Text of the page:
On U.S. military intervention in Syria’s civil war, where “both sides are slaughtering each other as they scream over an arbitrary red line ‘Allahu akbar’ … I say let Allah sort it out.”
So said Sarah Palin to the Faith and Freedom Coalition conference. And, as is not infrequently the case, she nailed it.
Hours later, Gideon Rachman of the Financial Times, at length, echoed Palin: “Those who are urging the US to get more deeply involved in the Syrian conflict now are living in the past.”
Four fundamental changes make it “no longer realistic, or even desirable, for the US to dominate” the Middle East as we did from the Suez crisis of 1956 through the Iraq invasion of 2003.
The four changes: the failures of the Afghanistan and Iraq wars, the Great Recession, the Arab Spring and emerging U.S. energy independence.
Indeed, with $2 trillion sunk, 7,000 U.S. troops dead, 40,000 wounded, hundreds of thousands of Iraqis and Afghans dead, and millions of refugees, what do we have to show for this vast human and material waste?
Can a country with an economy limping along, one that has run four consecutive deficits in excess of $1 trillion, afford another imperial adventure?
On the Shiite side of the Syrian civil war are Ayatollah Ali Khamenei, Russian President Vladimir Putin, Hezbollah and Syrian President Bashar Assad. On the Sunni side are the al-Qaida-affiliated Jabhat al-Nusra, Sunni jihadists from across the Middle East, the Muslim Brotherhood, Hamas, Qatar and Saudi Arabia.
Is victory for either side worth yet another U.S. war?
Ought we not stand back and ask: What vital interest is imperiled here?
And even if Americans favor one side or the other, how lasting an impact could any U.S. intervention have? The region is in turmoil.
Since the Tunisian uprising that dethroned an autocratic ally, dictators have fallen in Egypt and Libya. There have been a Shiite revolt in Bahrain, a civil war in Yemen and a civil-sectarian war in Syria that has cost 90,000 lives. Iraq is disintegrating. Al-Qaida is in Pakistan, Iraq, Yemen, Somalia, the Maghreb region and Mali.
Now the muezzin’s call to religious war is heard.
“How could 100 million Shiites defeat 1.7 billion (Sunnis)?” roared powerful Saudi cleric Yusuf al-Qaradawi, calling for a Sunni-Shiite war. Al-Qaradawi denounces Assad’s Alawite sect as “more infidel than Christians and Jews” and calls Hezbollah “the party of the devil.”
“Everyone who has the ability and has training to kill … is required to go” to Syria, said al-Qaradawi.
In Afghanistan, the Taliban have made a comeback, and the United States is negotiating with the same crowd we sent an army to oust in 2001. And the press reports we will be leaving behind $7 billion in U.S. military vehicles and equipment when we depart.
Recep Tayyip Erdogan, the most successful Turkish leader since Kemal Ataturk, appears to have lost his mandate, with hundreds of thousands pouring into streets and squares both to denounce and to defend him.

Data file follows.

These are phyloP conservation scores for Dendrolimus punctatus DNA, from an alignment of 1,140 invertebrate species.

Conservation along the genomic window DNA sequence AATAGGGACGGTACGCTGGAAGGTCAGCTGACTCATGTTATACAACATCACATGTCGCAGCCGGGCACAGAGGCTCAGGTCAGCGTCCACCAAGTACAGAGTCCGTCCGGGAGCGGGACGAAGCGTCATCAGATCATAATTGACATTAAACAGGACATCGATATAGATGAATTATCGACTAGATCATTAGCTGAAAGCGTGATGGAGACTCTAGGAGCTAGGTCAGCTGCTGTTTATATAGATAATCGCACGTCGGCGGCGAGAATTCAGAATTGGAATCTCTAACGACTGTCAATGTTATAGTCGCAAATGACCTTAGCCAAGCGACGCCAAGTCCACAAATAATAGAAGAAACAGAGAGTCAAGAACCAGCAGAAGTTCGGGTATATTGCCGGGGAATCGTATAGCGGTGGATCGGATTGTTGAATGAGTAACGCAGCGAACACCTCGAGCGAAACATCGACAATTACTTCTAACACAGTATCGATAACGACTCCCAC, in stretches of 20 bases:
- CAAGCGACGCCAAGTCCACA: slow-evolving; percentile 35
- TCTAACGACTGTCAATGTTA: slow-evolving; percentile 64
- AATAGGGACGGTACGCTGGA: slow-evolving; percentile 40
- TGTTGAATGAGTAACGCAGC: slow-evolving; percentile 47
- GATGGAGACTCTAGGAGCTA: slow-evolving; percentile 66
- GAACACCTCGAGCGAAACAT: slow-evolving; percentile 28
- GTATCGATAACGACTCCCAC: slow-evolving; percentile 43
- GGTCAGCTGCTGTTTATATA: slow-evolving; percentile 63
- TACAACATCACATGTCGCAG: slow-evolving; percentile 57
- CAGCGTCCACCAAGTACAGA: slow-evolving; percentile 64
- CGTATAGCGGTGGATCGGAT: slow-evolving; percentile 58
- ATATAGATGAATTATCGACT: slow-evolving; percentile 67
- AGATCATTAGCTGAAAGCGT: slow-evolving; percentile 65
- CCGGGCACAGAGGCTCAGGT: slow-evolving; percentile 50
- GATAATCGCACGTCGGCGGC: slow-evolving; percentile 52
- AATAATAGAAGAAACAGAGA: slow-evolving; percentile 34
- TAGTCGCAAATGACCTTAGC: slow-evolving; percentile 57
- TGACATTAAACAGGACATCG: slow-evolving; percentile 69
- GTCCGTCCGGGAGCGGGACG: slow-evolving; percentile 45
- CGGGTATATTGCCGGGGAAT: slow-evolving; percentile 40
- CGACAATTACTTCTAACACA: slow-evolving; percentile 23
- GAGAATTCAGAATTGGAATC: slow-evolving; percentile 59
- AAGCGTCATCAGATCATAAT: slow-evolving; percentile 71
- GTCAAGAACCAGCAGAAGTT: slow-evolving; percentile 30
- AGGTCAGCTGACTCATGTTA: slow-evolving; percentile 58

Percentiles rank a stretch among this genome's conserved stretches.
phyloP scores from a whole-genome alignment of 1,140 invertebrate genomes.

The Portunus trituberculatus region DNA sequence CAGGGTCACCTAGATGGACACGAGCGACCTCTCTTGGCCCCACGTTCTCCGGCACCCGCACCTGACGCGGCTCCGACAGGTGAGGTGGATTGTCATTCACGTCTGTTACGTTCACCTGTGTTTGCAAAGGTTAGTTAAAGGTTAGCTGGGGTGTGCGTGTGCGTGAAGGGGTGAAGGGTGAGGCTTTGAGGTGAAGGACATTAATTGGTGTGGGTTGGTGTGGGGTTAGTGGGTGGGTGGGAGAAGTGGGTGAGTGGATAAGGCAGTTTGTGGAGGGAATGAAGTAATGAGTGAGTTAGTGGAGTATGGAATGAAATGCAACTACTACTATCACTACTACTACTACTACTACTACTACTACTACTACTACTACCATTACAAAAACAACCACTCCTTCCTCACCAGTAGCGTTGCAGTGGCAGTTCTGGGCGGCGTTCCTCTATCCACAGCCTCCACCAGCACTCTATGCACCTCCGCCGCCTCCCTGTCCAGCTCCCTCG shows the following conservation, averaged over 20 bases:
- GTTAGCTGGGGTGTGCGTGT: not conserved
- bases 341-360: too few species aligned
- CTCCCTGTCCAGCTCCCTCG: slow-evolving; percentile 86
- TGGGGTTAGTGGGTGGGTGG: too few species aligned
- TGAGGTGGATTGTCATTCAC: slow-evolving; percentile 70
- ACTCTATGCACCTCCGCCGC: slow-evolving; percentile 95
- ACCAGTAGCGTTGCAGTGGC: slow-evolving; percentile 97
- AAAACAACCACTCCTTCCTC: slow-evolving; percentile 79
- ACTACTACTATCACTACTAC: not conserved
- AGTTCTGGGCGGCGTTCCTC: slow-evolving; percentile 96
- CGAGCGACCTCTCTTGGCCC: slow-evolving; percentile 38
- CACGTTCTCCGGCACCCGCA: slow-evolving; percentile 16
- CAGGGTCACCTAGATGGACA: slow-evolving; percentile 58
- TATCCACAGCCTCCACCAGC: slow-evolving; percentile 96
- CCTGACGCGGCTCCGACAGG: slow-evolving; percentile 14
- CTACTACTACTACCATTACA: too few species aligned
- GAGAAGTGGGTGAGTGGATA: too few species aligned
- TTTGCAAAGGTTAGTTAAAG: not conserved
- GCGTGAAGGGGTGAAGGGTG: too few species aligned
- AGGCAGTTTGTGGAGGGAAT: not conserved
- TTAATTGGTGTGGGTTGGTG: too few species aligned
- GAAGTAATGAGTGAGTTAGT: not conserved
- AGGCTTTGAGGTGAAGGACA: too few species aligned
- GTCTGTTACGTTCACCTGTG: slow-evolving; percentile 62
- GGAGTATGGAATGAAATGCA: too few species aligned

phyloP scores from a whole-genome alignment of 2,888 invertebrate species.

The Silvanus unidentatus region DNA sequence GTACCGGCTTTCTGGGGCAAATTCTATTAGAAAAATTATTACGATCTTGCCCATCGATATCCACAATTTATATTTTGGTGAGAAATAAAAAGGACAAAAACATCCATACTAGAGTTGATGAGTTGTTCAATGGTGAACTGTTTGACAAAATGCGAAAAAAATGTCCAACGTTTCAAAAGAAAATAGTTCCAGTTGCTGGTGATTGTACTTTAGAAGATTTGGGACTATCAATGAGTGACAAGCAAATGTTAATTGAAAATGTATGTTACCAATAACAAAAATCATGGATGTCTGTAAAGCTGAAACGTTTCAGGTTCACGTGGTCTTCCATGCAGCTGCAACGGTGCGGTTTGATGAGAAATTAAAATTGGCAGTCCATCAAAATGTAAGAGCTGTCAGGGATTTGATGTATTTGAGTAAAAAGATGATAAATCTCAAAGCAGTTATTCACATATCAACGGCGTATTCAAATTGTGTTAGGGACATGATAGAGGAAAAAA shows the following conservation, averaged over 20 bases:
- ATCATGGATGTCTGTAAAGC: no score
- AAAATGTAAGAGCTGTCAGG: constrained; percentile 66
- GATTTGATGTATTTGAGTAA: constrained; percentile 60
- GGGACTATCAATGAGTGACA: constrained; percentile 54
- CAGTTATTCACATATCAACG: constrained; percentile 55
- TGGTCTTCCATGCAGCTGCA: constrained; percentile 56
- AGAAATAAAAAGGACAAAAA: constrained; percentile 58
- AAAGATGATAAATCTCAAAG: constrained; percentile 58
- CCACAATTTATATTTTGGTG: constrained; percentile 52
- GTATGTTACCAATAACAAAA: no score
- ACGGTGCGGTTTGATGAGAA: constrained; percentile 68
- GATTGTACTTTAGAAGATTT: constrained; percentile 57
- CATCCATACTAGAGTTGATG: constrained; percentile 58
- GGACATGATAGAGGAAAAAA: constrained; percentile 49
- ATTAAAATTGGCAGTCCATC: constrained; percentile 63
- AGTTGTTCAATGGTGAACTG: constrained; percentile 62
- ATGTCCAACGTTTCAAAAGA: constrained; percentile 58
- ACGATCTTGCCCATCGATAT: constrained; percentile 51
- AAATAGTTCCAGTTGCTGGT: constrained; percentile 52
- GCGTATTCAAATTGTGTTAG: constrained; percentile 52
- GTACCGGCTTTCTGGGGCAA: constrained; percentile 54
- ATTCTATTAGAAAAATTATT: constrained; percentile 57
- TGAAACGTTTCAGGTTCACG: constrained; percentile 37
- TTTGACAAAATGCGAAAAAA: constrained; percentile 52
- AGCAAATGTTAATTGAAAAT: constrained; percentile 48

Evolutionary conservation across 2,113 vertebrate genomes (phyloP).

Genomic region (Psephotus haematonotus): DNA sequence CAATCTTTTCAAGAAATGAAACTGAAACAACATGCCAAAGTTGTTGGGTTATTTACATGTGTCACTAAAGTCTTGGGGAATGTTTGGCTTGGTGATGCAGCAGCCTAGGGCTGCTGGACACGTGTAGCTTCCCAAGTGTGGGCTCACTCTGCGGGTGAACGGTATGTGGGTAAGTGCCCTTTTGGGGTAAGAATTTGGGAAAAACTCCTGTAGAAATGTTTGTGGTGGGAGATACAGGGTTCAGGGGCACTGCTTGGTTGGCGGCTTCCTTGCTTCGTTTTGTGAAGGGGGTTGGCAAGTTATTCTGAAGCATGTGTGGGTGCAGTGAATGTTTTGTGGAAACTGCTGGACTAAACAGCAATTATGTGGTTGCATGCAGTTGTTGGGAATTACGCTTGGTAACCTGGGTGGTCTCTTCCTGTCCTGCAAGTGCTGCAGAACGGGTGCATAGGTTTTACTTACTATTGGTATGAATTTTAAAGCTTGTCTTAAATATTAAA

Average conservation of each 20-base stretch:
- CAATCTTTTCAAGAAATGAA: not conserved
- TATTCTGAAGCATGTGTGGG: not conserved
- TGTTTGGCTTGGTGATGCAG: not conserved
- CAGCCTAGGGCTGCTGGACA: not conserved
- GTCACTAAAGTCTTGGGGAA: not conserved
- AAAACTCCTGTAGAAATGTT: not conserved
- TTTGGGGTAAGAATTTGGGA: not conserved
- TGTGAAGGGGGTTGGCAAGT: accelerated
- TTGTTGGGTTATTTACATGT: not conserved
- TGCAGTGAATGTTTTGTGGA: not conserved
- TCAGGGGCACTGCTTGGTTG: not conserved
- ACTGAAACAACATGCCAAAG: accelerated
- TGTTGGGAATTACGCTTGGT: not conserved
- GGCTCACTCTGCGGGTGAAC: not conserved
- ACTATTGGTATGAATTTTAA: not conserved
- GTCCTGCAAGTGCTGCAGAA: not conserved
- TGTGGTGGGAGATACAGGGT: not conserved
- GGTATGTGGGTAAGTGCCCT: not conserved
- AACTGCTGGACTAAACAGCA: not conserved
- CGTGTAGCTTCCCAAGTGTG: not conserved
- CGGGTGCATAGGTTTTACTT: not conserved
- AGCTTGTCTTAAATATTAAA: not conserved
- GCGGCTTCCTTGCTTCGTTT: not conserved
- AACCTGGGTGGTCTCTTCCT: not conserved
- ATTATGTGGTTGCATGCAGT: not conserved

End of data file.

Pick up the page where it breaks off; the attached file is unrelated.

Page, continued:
The United States, says Rachman, “has recognised that, ultimately, the people of the Middle East are going to have to shape their own destinies. Many of the forces at work in the region—such as Islamism and Sunni-Shia sectarianism—are alarming to the West but they cannot be forever channelled or suppressed.”
Did those clamoring today for intervention in Syria learn nothing from Ronald Reagan’s intervention in an earlier Arab civil war, the one in Lebanon? Result: 241 dead Marines, the U.S. Embassy in Beirut bombed and hostages taken.
Reagan left office believing his decision to put Marines in Lebanon was his greatest mistake. And to retrieve those hostages, he acceded to a transfer of weapons to Iran, an action that almost broke his presidency.
Yet it is not only in the Middle East that we are “living in the past,” in a world long gone. As Ted Galen Carpenter writes in Chronicles, under NATO we are committed to go to war with Russia on behalf of 27 nations.
If Russia collides with Estonia or Latvia over the treatment of their Russian minorities, we fight Russia. For whose benefit is this commitment?
Today Japan spends 1 percent of its gross domestic product on defense. Yet the USA is committed to go to war to defend not only the home islands but the Senkaku islets and rocks in the East China Sea that China also claims.
Are the Senkakus really worth a war with China?
NATO was established to defend Europe. Yet Europe spends less on its own defense than we do. Sixty years after the Korean War, we remain committed to defend South Korea against North Korea. Yet South Korea has an economy 40 times as large as North Korea’s.
Former Rep. Ron Paul asks: Why, when U.S. debt is larger than our GDP and we are running mammoth annual deficits, are we borrowing money abroad to give away in foreign aid?
Good question. As for those ethnic, sectarian and civil wars raging across the Middle East, let Allah sort it out.
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